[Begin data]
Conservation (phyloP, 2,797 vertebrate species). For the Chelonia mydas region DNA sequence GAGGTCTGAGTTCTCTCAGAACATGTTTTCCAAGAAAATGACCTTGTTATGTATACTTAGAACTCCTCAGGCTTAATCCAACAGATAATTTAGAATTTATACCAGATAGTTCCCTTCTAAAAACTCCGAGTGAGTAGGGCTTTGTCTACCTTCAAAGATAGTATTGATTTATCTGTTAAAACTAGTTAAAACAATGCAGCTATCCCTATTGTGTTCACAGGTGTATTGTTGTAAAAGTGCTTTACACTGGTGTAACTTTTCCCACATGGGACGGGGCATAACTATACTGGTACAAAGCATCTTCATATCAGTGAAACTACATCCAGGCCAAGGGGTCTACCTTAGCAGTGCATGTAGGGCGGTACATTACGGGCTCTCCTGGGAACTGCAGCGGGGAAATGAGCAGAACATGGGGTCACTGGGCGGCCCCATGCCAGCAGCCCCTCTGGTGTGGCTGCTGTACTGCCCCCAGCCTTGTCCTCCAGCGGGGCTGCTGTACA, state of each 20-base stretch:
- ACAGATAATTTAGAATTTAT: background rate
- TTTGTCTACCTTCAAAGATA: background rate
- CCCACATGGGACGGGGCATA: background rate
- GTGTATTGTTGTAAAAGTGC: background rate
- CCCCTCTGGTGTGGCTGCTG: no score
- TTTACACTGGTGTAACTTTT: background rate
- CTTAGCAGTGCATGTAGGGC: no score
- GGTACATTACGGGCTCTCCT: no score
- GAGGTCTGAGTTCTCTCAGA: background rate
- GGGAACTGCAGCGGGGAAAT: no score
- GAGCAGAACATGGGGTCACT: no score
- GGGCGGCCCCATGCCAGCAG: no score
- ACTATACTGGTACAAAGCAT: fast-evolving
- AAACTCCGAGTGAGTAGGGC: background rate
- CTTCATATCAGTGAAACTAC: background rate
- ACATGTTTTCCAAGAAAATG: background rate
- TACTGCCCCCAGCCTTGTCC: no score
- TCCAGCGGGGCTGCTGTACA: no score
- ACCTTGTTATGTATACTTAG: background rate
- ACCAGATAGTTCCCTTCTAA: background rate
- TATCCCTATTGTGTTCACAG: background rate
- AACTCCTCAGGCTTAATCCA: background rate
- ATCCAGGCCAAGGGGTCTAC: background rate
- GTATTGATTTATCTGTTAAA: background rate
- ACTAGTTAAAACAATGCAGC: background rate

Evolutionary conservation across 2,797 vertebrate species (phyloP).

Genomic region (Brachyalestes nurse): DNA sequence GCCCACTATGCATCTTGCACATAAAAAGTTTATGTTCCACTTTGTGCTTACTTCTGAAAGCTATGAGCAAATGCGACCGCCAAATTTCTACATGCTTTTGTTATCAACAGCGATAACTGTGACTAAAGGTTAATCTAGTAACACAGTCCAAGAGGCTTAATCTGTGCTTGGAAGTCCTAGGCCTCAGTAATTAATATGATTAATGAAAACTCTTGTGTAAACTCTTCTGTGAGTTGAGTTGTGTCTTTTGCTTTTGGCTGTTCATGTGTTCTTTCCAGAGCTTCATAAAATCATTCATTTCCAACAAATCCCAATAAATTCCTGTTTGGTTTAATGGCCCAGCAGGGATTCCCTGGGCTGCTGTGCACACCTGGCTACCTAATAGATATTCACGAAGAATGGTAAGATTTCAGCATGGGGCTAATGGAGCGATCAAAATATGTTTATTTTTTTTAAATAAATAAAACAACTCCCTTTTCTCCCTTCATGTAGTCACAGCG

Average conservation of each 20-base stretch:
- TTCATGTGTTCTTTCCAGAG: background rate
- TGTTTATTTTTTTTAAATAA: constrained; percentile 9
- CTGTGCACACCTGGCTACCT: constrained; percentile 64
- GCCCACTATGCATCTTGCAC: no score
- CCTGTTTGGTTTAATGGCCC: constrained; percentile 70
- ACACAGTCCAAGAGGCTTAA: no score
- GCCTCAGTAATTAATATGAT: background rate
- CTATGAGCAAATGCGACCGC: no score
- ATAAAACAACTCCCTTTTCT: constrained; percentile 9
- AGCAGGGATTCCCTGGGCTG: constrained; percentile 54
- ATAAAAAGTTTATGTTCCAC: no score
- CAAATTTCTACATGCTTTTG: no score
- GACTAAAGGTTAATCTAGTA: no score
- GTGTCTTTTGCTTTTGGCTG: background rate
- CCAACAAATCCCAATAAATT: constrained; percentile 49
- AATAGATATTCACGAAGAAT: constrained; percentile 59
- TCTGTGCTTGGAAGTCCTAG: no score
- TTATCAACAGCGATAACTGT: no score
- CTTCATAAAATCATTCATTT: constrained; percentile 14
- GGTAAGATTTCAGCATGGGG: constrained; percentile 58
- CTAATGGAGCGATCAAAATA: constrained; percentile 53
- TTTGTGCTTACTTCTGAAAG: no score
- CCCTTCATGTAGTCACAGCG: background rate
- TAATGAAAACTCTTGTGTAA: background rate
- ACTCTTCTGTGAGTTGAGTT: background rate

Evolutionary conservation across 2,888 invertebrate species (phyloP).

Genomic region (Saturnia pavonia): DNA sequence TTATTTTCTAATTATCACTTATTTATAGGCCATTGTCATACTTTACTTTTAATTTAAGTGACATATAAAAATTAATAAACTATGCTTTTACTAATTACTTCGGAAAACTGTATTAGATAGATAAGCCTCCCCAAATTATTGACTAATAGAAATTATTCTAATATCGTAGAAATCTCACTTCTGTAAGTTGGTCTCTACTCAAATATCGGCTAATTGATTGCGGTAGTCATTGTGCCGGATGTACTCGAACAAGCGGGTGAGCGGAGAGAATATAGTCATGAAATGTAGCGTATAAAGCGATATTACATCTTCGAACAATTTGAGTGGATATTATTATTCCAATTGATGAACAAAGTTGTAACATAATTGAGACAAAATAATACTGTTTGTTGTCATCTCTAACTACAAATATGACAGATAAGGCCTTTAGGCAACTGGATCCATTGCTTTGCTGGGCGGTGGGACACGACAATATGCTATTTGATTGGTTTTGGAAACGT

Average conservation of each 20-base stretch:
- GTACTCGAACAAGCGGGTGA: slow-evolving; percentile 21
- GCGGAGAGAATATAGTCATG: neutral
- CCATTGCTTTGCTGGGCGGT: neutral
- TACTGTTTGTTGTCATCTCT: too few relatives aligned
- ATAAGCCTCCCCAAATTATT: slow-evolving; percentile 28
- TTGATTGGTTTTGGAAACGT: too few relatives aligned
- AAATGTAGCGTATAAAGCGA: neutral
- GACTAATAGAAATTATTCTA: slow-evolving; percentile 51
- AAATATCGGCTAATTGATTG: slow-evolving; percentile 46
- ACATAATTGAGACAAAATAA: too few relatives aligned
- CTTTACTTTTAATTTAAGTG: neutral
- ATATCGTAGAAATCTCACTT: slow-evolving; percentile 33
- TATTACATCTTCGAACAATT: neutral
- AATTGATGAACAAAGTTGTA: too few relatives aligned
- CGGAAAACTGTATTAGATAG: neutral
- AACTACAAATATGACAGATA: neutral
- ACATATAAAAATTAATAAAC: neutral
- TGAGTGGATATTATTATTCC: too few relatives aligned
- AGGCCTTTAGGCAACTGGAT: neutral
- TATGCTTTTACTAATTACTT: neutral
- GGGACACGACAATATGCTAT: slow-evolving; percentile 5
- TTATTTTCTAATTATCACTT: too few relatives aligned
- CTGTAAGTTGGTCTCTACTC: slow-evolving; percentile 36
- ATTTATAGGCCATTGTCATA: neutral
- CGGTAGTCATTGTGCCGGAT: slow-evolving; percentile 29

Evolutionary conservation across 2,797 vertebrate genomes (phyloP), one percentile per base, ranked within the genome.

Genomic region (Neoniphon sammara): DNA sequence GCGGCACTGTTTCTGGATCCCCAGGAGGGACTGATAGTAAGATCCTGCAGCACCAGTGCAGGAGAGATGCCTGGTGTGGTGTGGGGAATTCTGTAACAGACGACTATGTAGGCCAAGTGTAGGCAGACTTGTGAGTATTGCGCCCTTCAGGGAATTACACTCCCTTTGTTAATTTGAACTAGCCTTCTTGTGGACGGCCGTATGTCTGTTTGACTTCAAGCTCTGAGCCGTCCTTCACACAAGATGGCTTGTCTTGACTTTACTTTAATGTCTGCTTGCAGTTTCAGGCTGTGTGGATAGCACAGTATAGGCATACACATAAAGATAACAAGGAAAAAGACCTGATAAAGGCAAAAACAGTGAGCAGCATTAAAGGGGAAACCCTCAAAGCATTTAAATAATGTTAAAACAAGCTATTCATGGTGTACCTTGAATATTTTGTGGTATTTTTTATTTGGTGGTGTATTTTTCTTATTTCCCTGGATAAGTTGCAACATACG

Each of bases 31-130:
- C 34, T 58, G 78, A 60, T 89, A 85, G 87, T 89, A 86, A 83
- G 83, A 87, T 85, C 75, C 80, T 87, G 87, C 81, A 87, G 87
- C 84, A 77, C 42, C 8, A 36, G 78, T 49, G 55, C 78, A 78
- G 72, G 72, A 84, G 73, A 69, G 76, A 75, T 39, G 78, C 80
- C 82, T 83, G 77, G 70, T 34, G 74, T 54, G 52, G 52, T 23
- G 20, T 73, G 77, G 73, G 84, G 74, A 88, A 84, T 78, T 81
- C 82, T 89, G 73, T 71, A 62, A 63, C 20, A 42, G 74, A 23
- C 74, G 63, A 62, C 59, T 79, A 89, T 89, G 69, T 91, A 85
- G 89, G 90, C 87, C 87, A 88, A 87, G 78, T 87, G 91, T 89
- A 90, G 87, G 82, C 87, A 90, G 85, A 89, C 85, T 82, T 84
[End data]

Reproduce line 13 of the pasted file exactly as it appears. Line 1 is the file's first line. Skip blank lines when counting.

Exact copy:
- GGGCGGCCCCATGCCAGCAG: no score